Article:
Today we left Algeciras (where Gibraltar is located) and started driving towards Antequera, which we planned to use as a base to our day trips in southern Spain. Before we headed out, Melek read some stuff on line and suggested we stop in Malaga, since it was on the way. Malaga was founded around 770 BC by the Phoenicians and is now the 6th largest city in Spain.
This city is by the sea side and is very lively. It has a beautiful castle called an Alcazaba (a name from the Arab era meaning citadel)! It was built during the 11th century and is one of the best-preserved forts from the time the Arabs (or Moors) ruled Spain and Portugal. After 800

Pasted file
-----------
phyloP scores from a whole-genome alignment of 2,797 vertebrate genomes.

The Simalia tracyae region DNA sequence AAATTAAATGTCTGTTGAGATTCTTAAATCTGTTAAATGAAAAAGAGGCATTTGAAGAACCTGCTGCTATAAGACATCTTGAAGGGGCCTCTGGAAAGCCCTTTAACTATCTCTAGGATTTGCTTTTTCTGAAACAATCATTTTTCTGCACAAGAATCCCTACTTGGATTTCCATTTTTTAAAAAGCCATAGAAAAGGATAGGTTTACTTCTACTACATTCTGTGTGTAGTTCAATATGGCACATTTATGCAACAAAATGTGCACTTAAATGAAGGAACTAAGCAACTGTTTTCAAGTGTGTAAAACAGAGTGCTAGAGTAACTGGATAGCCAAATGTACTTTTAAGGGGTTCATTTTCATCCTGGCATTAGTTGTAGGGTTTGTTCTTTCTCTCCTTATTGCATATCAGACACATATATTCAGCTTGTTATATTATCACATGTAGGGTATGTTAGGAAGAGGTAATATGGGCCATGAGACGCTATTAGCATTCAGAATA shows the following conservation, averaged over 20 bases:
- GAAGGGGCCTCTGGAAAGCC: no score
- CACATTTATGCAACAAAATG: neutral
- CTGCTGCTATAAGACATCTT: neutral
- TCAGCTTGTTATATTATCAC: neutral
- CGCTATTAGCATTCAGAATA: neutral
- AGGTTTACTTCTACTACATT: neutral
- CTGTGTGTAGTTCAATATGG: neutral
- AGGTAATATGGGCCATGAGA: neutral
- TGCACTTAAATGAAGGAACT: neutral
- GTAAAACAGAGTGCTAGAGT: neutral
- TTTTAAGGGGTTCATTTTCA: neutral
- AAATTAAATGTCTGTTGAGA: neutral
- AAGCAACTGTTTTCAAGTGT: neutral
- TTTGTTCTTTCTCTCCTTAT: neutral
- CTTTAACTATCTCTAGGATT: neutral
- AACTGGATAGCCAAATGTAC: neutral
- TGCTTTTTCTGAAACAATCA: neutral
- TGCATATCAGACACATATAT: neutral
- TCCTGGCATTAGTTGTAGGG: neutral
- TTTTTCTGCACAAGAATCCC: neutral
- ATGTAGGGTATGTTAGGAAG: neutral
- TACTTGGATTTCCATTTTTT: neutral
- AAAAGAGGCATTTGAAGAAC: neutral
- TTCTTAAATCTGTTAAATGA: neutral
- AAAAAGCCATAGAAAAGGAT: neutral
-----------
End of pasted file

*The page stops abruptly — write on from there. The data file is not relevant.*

years of Arab rule, it was recaptured in 1487 by Ferdinand and Isabella right before Christopher Columbus’s voyage and the rise of the Spanish Empire.
Right next to the Alcazaba is a Roman Amphitheatre built in the 1st century BC and a salted fish factory from the 4th century AD. Neither is in spectacular shape, but they are still there and visible. The theatre is in the open next to the wall and the factory is under a boardwalk with a glass pyramid over it.
Did you know Pablo Picasso was born in this city in 1881? Neither did we and even though we are not huge fans of his work, we visited both the Picasso Museum to see his art, and also went to the flat where he was born (now the whole building belongs to the Picasso Foundation).
There is also the Málaga Cathedral, built in the Renaissance style over a period of 250 years starting in 1528. It was beautiful on the outside, but we decided not to go into as we were running out of time and need to get moving.
I am so glad we stopped in Malaga on our way to Antequera (which I will write about next). Way to go Melek!!!!!